2. chowser RE: rockycat Oct 29, 2009 08:23 AM

          You can make ganache truffles w/ smoked paprika and roll in cocoa powder. Don't dip in chocolate so you don't have to temper.

          These Chow brownies are good, intense dark chocolate--instead of a tsp of espresso, I use a tsp of espresso powder.

          http://www.chow.com/recipes/10451

          To make it more chocolatey, you could cover w/ good ganache.

          5 Replies
          1. re: chowser
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            karykat RE: chowser Oct 29, 2009 01:02 PM

            Wow -- have you made the smoked paprika ones, chowser? How were they?

            Sounds very intriguing.

            Kind of the reverse of chocolate in chili -- a peppery flavor in chocolate.

            1. re: karykat
              chowser RE: karykat Oct 29, 2009 02:43 PM

              I've used chili in chocolate but not specifically smoked paprika. I can't imagine it being substantially different from chipotle or other peppers that it wouldn't work. I had a chili dark chocolate ice cream that was so good. Sweet, spicy and cold with a dark richness from the chocolate.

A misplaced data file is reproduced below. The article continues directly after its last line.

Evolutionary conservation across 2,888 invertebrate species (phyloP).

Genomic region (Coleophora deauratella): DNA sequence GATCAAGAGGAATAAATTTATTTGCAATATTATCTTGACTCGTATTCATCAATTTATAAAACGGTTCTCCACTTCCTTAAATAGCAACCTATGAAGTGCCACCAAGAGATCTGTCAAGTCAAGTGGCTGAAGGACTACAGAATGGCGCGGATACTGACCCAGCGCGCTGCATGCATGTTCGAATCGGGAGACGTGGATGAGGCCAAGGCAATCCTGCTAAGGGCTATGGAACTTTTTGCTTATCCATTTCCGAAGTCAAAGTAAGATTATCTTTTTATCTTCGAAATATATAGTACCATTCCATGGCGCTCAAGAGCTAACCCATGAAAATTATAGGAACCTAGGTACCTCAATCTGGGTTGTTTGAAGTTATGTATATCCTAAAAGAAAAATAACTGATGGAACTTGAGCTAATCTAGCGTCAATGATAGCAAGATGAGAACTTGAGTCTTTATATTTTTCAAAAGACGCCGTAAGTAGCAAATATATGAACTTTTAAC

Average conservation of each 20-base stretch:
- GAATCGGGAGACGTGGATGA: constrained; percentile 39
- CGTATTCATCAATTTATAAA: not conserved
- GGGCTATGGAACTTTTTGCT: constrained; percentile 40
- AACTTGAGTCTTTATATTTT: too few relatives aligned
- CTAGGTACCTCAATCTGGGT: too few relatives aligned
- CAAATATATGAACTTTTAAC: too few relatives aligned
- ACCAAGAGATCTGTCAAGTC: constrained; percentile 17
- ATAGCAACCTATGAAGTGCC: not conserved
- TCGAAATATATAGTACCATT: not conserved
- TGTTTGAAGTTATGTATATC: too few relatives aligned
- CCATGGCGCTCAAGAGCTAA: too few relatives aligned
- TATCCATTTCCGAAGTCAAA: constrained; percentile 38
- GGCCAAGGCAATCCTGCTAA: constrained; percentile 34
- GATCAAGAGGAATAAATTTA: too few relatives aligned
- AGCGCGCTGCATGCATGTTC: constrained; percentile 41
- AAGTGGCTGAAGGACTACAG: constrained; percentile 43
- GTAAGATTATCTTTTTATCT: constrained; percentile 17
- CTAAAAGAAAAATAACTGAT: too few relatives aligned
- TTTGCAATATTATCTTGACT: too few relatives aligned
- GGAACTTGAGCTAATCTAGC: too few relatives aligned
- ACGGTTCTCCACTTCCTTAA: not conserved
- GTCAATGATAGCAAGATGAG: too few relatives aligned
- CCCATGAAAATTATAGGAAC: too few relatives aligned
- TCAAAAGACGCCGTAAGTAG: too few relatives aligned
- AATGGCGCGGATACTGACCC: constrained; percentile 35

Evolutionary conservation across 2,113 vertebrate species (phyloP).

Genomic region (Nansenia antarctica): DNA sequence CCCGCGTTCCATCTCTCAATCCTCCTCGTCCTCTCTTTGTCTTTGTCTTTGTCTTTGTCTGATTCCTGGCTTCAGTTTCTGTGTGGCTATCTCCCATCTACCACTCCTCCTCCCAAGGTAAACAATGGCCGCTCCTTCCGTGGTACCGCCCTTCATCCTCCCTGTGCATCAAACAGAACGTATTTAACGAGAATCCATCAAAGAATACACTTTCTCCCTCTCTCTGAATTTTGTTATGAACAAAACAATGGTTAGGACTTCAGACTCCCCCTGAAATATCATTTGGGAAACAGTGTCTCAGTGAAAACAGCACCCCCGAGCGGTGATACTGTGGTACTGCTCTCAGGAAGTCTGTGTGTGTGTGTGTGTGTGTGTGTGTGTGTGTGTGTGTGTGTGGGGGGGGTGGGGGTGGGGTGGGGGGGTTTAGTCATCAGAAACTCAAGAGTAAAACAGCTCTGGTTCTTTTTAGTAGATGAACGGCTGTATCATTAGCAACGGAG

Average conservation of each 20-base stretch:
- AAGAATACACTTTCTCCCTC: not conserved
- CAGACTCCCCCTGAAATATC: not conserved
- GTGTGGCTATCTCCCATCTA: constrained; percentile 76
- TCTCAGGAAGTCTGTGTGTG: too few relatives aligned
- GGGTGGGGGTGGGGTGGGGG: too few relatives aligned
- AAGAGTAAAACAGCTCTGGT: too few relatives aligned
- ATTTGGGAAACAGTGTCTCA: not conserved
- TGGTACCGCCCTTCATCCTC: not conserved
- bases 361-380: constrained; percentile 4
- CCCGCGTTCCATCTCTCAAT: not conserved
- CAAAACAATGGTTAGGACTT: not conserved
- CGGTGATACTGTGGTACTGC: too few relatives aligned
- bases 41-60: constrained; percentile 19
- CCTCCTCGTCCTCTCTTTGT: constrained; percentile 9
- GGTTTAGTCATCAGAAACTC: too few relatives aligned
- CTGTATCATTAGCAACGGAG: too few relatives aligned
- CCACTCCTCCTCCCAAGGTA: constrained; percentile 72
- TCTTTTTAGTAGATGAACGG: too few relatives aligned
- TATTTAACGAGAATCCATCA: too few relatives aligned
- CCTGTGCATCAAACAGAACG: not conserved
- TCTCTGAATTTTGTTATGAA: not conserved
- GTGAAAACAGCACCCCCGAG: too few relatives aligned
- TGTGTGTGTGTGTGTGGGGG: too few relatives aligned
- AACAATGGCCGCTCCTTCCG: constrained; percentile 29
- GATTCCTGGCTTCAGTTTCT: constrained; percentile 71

1. re: chowser
                mcf RE: chowser Oct 31, 2009 06:50 PM

                I had that ice cream flavor in Bar Harbor, ME, it was excellent.

            2. re: chowser
              danna RE: chowser Oct 30, 2009 07:34 AM

              I've made very dense brownies before, cooked them in a bigger pan that called for so they are thin, and then topped w/ a thin later of ganache. Cut into very small peices. It looks so much more elegant that a hulking brownie, almost like a candy (especially if you top each peice w/ a garnache...choc covered espresso bean, citrus curl, etc.) Super easy and fast though.

              1. re: danna
                chowser RE: danna Oct 30, 2009 08:18 AM